The Mother Vine
Perhaps the oldest vine in North America, this sprawling plant helps make a sweet wine.
When it comes to unearthing the origins of a grape vine that may have helped produce wine for centuries, it’s hardly surprising that no one’s sure exactly what happened. Estimated to be 400 years old, the Mother Vine, located on North Carolina’s Roanoke Island, is believed to be the oldest grape vine in all of North America, planted by either Croatan Native Americans or settlers of the Lost Colony. Some have posited that it is the “mother” of all vines for scuppernong grapes, North Carolina’s state fruit.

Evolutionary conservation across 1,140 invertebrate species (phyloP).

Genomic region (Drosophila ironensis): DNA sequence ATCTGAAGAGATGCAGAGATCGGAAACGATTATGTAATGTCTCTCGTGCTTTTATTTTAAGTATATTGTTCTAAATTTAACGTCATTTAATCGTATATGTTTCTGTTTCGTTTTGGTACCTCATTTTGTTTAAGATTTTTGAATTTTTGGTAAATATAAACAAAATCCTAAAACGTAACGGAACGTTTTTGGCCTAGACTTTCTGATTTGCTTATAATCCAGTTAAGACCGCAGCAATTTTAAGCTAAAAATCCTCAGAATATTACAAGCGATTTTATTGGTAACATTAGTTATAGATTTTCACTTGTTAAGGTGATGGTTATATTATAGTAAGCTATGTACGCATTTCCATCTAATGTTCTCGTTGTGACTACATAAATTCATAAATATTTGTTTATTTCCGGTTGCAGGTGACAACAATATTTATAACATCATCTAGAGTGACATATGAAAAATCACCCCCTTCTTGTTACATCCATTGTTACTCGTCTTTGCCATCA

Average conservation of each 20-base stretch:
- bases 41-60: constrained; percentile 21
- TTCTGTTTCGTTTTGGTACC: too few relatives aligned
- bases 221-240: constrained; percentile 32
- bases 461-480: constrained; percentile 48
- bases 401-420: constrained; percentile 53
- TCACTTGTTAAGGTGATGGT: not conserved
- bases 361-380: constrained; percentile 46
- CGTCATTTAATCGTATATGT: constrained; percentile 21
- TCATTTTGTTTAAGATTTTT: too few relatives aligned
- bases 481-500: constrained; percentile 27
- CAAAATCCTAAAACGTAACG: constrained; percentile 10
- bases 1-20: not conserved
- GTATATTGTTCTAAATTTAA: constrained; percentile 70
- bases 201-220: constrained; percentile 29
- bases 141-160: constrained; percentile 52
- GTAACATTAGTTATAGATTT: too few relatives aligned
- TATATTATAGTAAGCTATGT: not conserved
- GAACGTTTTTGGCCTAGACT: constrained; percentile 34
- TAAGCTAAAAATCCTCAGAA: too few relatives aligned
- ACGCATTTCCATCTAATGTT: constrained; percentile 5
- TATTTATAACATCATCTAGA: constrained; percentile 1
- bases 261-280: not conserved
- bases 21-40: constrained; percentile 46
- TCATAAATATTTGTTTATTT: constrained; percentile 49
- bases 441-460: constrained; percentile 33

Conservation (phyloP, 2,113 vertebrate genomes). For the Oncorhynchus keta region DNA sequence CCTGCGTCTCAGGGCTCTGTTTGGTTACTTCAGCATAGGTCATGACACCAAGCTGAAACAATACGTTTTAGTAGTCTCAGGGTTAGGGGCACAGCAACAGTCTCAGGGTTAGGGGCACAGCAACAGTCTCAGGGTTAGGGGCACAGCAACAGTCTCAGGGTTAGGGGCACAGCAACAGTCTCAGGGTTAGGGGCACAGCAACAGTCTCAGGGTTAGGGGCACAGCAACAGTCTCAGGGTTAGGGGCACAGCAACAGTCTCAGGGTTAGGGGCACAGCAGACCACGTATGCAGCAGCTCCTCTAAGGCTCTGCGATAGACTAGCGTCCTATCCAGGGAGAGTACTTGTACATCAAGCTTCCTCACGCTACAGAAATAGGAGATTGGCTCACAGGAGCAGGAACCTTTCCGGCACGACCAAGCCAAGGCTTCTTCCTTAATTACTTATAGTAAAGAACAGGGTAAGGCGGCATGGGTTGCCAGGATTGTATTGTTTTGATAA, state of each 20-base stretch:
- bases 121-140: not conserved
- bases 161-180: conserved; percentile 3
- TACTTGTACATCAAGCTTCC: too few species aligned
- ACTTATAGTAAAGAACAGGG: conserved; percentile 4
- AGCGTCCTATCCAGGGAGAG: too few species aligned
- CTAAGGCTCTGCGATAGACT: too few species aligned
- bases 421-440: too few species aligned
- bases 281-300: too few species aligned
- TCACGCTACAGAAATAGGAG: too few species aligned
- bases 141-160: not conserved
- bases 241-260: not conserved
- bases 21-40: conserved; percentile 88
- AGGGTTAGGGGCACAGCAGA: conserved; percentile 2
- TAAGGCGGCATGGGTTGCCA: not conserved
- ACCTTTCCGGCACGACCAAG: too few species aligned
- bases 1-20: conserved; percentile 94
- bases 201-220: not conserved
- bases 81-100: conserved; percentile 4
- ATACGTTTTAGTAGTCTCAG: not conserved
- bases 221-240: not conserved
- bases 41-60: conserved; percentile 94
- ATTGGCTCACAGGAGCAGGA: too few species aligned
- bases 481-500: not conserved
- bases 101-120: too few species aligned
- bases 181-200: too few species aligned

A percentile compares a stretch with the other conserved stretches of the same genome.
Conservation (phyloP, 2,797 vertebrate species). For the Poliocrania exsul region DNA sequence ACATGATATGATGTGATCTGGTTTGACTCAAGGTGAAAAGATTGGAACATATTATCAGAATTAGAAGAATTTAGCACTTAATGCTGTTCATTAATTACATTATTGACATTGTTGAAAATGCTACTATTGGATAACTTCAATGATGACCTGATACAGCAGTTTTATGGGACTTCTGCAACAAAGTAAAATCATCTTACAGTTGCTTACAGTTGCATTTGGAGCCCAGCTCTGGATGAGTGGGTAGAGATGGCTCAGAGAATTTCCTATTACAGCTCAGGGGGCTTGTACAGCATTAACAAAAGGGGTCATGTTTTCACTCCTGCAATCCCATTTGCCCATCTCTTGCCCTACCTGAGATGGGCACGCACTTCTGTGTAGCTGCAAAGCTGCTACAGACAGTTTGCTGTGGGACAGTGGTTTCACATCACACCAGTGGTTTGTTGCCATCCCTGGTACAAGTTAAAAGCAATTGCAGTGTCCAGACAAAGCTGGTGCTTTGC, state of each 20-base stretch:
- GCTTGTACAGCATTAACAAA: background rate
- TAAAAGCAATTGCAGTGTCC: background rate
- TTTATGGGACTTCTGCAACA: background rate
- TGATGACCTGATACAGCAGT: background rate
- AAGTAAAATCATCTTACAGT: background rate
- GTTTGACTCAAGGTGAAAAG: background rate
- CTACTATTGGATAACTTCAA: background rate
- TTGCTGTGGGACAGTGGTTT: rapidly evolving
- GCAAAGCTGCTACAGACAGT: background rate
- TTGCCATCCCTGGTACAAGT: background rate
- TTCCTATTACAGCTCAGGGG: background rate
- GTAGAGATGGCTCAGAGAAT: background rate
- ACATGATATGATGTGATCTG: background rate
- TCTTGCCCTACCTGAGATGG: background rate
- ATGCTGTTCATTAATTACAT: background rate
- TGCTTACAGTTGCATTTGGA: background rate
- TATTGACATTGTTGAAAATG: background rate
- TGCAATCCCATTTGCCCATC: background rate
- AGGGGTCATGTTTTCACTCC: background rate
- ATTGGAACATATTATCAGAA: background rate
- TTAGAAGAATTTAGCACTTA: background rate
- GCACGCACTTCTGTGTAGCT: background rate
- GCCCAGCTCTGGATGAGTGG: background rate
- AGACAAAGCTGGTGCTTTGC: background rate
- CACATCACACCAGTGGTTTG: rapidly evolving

When Jack and Estelle Wilson bought the property housing the Mother Vine in 1957, its tangled branches occupied two acres. After they trimmed it to make room for a house, the Vine still occupies a third of their front yard in Manteo, stretching 30 feet by 120 feet. To make up for their extensive initial cutback, the couple have become its keepers.
Not only do the octogenarian couple invite visitors to park and view the sprawling web, they have allowed their neighbors to pick and eat its grapes for years. In 2005, they permitted a local winery to plant clippings from the original vine in their vineyard and make Mother Vine Wine, a sweet, mildly acidic wine.
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